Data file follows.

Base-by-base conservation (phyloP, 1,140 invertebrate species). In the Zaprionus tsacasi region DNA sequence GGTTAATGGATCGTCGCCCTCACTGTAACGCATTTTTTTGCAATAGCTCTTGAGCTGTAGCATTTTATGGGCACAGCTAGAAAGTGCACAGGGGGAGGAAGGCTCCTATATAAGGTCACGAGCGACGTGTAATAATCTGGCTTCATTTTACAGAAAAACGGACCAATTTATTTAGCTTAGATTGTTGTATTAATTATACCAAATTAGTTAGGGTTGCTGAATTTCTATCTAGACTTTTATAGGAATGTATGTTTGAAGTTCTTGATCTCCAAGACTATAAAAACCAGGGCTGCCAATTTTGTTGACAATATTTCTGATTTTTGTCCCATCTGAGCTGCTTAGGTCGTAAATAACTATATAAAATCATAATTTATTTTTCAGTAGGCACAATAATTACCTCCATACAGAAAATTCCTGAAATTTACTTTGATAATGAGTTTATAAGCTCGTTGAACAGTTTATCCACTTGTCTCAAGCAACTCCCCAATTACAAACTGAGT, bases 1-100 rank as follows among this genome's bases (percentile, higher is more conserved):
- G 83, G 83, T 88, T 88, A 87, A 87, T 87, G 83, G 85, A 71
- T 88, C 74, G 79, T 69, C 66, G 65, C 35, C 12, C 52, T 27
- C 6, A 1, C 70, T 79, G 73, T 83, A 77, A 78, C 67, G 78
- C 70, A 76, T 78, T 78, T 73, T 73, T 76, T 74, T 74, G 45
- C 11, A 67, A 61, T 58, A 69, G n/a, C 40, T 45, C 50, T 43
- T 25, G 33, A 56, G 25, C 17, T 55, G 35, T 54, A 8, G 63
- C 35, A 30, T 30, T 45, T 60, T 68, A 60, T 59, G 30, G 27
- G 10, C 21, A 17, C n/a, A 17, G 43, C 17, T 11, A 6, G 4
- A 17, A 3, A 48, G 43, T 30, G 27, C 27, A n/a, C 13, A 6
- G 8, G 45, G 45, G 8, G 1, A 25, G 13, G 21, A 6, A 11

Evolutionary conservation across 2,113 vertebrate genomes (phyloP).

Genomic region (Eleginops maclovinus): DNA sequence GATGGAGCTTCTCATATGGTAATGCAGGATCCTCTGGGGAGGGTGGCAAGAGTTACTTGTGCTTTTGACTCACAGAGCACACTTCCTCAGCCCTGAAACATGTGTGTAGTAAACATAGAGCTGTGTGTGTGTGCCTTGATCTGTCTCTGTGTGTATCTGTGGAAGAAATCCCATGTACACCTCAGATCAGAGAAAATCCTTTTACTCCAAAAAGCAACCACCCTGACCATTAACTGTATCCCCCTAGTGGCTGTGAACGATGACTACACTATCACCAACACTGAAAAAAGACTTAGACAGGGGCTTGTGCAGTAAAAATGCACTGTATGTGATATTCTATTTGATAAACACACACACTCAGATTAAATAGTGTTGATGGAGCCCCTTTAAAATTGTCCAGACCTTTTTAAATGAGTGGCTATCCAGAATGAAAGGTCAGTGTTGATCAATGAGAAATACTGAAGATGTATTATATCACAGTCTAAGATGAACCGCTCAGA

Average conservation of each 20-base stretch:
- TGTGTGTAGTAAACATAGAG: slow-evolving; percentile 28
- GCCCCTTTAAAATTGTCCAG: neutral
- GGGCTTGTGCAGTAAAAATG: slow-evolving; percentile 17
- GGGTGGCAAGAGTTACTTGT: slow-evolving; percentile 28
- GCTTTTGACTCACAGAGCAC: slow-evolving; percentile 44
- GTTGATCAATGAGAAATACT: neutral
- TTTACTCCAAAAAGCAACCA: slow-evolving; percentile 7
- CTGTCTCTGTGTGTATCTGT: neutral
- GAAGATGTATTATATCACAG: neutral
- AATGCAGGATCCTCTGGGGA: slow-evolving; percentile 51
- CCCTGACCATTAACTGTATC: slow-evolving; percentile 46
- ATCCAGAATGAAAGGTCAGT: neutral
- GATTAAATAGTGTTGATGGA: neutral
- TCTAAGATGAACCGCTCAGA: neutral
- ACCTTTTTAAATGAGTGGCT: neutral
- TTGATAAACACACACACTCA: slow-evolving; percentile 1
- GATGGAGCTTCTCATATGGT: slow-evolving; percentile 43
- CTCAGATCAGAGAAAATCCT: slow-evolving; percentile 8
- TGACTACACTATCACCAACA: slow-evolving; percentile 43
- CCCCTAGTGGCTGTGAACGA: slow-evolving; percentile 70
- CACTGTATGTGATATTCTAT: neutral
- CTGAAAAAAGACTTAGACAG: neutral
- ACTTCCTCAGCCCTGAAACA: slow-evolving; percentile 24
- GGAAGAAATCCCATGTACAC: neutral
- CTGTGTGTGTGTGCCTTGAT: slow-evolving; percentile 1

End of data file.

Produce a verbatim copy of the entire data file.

Base-by-base conservation (phyloP, 1,140 invertebrate species). In the Zaprionus tsacasi region DNA sequence GGTTAATGGATCGTCGCCCTCACTGTAACGCATTTTTTTGCAATAGCTCTTGAGCTGTAGCATTTTATGGGCACAGCTAGAAAGTGCACAGGGGGAGGAAGGCTCCTATATAAGGTCACGAGCGACGTGTAATAATCTGGCTTCATTTTACAGAAAAACGGACCAATTTATTTAGCTTAGATTGTTGTATTAATTATACCAAATTAGTTAGGGTTGCTGAATTTCTATCTAGACTTTTATAGGAATGTATGTTTGAAGTTCTTGATCTCCAAGACTATAAAAACCAGGGCTGCCAATTTTGTTGACAATATTTCTGATTTTTGTCCCATCTGAGCTGCTTAGGTCGTAAATAACTATATAAAATCATAATTTATTTTTCAGTAGGCACAATAATTACCTCCATACAGAAAATTCCTGAAATTTACTTTGATAATGAGTTTATAAGCTCGTTGAACAGTTTATCCACTTGTCTCAAGCAACTCCCCAATTACAAACTGAGT, bases 1-100 rank as follows among this genome's bases (percentile, higher is more conserved):
- G 83, G 83, T 88, T 88, A 87, A 87, T 87, G 83, G 85, A 71
- T 88, C 74, G 79, T 69, C 66, G 65, C 35, C 12, C 52, T 27
- C 6, A 1, C 70, T 79, G 73, T 83, A 77, A 78, C 67, G 78
- C 70, A 76, T 78, T 78, T 73, T 73, T 76, T 74, T 74, G 45
- C 11, A 67, A 61, T 58, A 69, G n/a, C 40, T 45, C 50, T 43
- T 25, G 33, A 56, G 25, C 17, T 55, G 35, T 54, A 8, G 63
- C 35, A 30, T 30, T 45, T 60, T 68, A 60, T 59, G 30, G 27
- G 10, C 21, A 17, C n/a, A 17, G 43, C 17, T 11, A 6, G 4
- A 17, A 3, A 48, G 43, T 30, G 27, C 27, A n/a, C 13, A 6
- G 8, G 45, G 45, G 8, G 1, A 25, G 13, G 21, A 6, A 11

Evolutionary conservation across 2,113 vertebrate genomes (phyloP).

Genomic region (Eleginops maclovinus): DNA sequence GATGGAGCTTCTCATATGGTAATGCAGGATCCTCTGGGGAGGGTGGCAAGAGTTACTTGTGCTTTTGACTCACAGAGCACACTTCCTCAGCCCTGAAACATGTGTGTAGTAAACATAGAGCTGTGTGTGTGTGCCTTGATCTGTCTCTGTGTGTATCTGTGGAAGAAATCCCATGTACACCTCAGATCAGAGAAAATCCTTTTACTCCAAAAAGCAACCACCCTGACCATTAACTGTATCCCCCTAGTGGCTGTGAACGATGACTACACTATCACCAACACTGAAAAAAGACTTAGACAGGGGCTTGTGCAGTAAAAATGCACTGTATGTGATATTCTATTTGATAAACACACACACTCAGATTAAATAGTGTTGATGGAGCCCCTTTAAAATTGTCCAGACCTTTTTAAATGAGTGGCTATCCAGAATGAAAGGTCAGTGTTGATCAATGAGAAATACTGAAGATGTATTATATCACAGTCTAAGATGAACCGCTCAGA

Average conservation of each 20-base stretch:
- TGTGTGTAGTAAACATAGAG: slow-evolving; percentile 28
- GCCCCTTTAAAATTGTCCAG: neutral
- GGGCTTGTGCAGTAAAAATG: slow-evolving; percentile 17
- GGGTGGCAAGAGTTACTTGT: slow-evolving; percentile 28
- GCTTTTGACTCACAGAGCAC: slow-evolving; percentile 44
- GTTGATCAATGAGAAATACT: neutral
- TTTACTCCAAAAAGCAACCA: slow-evolving; percentile 7
- CTGTCTCTGTGTGTATCTGT: neutral
- GAAGATGTATTATATCACAG: neutral
- AATGCAGGATCCTCTGGGGA: slow-evolving; percentile 51
- CCCTGACCATTAACTGTATC: slow-evolving; percentile 46
- ATCCAGAATGAAAGGTCAGT: neutral
- GATTAAATAGTGTTGATGGA: neutral
- TCTAAGATGAACCGCTCAGA: neutral
- ACCTTTTTAAATGAGTGGCT: neutral
- TTGATAAACACACACACTCA: slow-evolving; percentile 1
- GATGGAGCTTCTCATATGGT: slow-evolving; percentile 43
- CTCAGATCAGAGAAAATCCT: slow-evolving; percentile 8
- TGACTACACTATCACCAACA: slow-evolving; percentile 43
- CCCCTAGTGGCTGTGAACGA: slow-evolving; percentile 70
- CACTGTATGTGATATTCTAT: neutral
- CTGAAAAAAGACTTAGACAG: neutral
- ACTTCCTCAGCCCTGAAACA: slow-evolving; percentile 24
- GGAAGAAATCCCATGTACAC: neutral
- CTGTGTGTGTGTGCCTTGAT: slow-evolving; percentile 1